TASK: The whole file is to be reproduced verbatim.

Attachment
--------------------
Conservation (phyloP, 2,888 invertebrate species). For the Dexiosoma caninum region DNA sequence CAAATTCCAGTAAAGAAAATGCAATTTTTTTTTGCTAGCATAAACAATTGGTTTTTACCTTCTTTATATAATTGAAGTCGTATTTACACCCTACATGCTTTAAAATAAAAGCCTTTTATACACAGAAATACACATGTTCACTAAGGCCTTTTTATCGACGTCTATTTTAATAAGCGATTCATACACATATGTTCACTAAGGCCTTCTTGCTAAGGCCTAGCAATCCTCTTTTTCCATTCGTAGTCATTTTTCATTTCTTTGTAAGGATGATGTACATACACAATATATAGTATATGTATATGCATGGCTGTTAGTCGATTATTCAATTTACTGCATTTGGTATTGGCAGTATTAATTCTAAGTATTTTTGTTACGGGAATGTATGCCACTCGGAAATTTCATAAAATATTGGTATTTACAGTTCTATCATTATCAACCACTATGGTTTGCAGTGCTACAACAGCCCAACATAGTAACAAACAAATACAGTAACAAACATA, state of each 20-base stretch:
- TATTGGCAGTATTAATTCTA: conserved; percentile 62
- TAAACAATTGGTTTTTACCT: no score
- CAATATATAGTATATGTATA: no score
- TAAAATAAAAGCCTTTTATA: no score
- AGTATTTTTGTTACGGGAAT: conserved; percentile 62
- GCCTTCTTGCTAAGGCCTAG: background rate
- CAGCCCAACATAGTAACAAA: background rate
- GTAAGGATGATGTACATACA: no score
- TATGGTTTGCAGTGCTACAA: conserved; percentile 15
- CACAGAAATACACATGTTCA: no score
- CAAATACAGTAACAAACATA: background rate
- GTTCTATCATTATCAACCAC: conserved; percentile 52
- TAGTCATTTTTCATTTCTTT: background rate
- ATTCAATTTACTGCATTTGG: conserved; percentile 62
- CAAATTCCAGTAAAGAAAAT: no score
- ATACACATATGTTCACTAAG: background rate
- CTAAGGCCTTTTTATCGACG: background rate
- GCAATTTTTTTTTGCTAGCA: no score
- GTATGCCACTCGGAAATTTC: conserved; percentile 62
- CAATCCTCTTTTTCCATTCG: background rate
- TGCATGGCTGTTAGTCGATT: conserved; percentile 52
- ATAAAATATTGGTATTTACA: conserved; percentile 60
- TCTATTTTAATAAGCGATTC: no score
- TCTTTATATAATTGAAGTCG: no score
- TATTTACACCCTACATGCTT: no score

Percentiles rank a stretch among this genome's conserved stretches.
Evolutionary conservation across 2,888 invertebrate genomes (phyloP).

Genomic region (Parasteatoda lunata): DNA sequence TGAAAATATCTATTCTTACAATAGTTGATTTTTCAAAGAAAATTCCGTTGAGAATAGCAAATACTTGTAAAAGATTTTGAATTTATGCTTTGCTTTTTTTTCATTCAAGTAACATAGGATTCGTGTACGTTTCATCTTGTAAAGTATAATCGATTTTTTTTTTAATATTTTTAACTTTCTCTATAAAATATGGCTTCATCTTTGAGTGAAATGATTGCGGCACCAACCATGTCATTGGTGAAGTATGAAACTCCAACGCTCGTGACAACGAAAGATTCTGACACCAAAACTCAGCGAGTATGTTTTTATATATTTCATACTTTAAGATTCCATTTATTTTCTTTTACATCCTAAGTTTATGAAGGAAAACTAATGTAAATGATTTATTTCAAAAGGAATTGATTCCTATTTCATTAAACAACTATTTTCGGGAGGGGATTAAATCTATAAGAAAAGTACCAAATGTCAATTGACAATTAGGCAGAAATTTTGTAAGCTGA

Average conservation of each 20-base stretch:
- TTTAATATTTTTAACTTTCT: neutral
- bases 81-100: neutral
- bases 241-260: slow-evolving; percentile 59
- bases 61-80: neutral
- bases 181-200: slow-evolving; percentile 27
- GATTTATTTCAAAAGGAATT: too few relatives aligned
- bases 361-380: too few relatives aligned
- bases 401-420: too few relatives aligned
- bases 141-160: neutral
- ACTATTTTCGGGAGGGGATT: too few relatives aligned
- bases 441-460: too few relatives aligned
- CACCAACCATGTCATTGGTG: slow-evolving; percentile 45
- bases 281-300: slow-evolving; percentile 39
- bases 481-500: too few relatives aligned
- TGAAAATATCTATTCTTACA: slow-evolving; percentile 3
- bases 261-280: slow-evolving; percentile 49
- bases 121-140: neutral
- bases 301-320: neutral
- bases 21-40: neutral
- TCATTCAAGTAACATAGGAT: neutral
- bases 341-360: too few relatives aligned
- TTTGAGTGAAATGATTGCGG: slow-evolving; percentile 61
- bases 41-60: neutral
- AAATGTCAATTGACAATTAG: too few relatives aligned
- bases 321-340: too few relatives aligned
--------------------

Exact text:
Conservation (phyloP, 2,888 invertebrate species). For the Dexiosoma caninum region DNA sequence CAAATTCCAGTAAAGAAAATGCAATTTTTTTTTGCTAGCATAAACAATTGGTTTTTACCTTCTTTATATAATTGAAGTCGTATTTACACCCTACATGCTTTAAAATAAAAGCCTTTTATACACAGAAATACACATGTTCACTAAGGCCTTTTTATCGACGTCTATTTTAATAAGCGATTCATACACATATGTTCACTAAGGCCTTCTTGCTAAGGCCTAGCAATCCTCTTTTTCCATTCGTAGTCATTTTTCATTTCTTTGTAAGGATGATGTACATACACAATATATAGTATATGTATATGCATGGCTGTTAGTCGATTATTCAATTTACTGCATTTGGTATTGGCAGTATTAATTCTAAGTATTTTTGTTACGGGAATGTATGCCACTCGGAAATTTCATAAAATATTGGTATTTACAGTTCTATCATTATCAACCACTATGGTTTGCAGTGCTACAACAGCCCAACATAGTAACAAACAAATACAGTAACAAACATA, state of each 20-base stretch:
- TATTGGCAGTATTAATTCTA: conserved; percentile 62
- TAAACAATTGGTTTTTACCT: no score
- CAATATATAGTATATGTATA: no score
- TAAAATAAAAGCCTTTTATA: no score
- AGTATTTTTGTTACGGGAAT: conserved; percentile 62
- GCCTTCTTGCTAAGGCCTAG: background rate
- CAGCCCAACATAGTAACAAA: background rate
- GTAAGGATGATGTACATACA: no score
- TATGGTTTGCAGTGCTACAA: conserved; percentile 15
- CACAGAAATACACATGTTCA: no score
- CAAATACAGTAACAAACATA: background rate
- GTTCTATCATTATCAACCAC: conserved; percentile 52
- TAGTCATTTTTCATTTCTTT: background rate
- ATTCAATTTACTGCATTTGG: conserved; percentile 62
- CAAATTCCAGTAAAGAAAAT: no score
- ATACACATATGTTCACTAAG: background rate
- CTAAGGCCTTTTTATCGACG: background rate
- GCAATTTTTTTTTGCTAGCA: no score
- GTATGCCACTCGGAAATTTC: conserved; percentile 62
- CAATCCTCTTTTTCCATTCG: background rate
- TGCATGGCTGTTAGTCGATT: conserved; percentile 52
- ATAAAATATTGGTATTTACA: conserved; percentile 60
- TCTATTTTAATAAGCGATTC: no score
- TCTTTATATAATTGAAGTCG: no score
- TATTTACACCCTACATGCTT: no score

Percentiles rank a stretch among this genome's conserved stretches.
Evolutionary conservation across 2,888 invertebrate genomes (phyloP).

Genomic region (Parasteatoda lunata): DNA sequence TGAAAATATCTATTCTTACAATAGTTGATTTTTCAAAGAAAATTCCGTTGAGAATAGCAAATACTTGTAAAAGATTTTGAATTTATGCTTTGCTTTTTTTTCATTCAAGTAACATAGGATTCGTGTACGTTTCATCTTGTAAAGTATAATCGATTTTTTTTTTAATATTTTTAACTTTCTCTATAAAATATGGCTTCATCTTTGAGTGAAATGATTGCGGCACCAACCATGTCATTGGTGAAGTATGAAACTCCAACGCTCGTGACAACGAAAGATTCTGACACCAAAACTCAGCGAGTATGTTTTTATATATTTCATACTTTAAGATTCCATTTATTTTCTTTTACATCCTAAGTTTATGAAGGAAAACTAATGTAAATGATTTATTTCAAAAGGAATTGATTCCTATTTCATTAAACAACTATTTTCGGGAGGGGATTAAATCTATAAGAAAAGTACCAAATGTCAATTGACAATTAGGCAGAAATTTTGTAAGCTGA

Average conservation of each 20-base stretch:
- TTTAATATTTTTAACTTTCT: neutral
- bases 81-100: neutral
- bases 241-260: slow-evolving; percentile 59
- bases 61-80: neutral
- bases 181-200: slow-evolving; percentile 27
- GATTTATTTCAAAAGGAATT: too few relatives aligned
- bases 361-380: too few relatives aligned
- bases 401-420: too few relatives aligned
- bases 141-160: neutral
- ACTATTTTCGGGAGGGGATT: too few relatives aligned
- bases 441-460: too few relatives aligned
- CACCAACCATGTCATTGGTG: slow-evolving; percentile 45
- bases 281-300: slow-evolving; percentile 39
- bases 481-500: too few relatives aligned
- TGAAAATATCTATTCTTACA: slow-evolving; percentile 3
- bases 261-280: slow-evolving; percentile 49
- bases 121-140: neutral
- bases 301-320: neutral
- bases 21-40: neutral
- TCATTCAAGTAACATAGGAT: neutral
- bases 341-360: too few relatives aligned
- TTTGAGTGAAATGATTGCGG: slow-evolving; percentile 61
- bases 41-60: neutral
- AAATGTCAATTGACAATTAG: too few relatives aligned
- bases 321-340: too few relatives aligned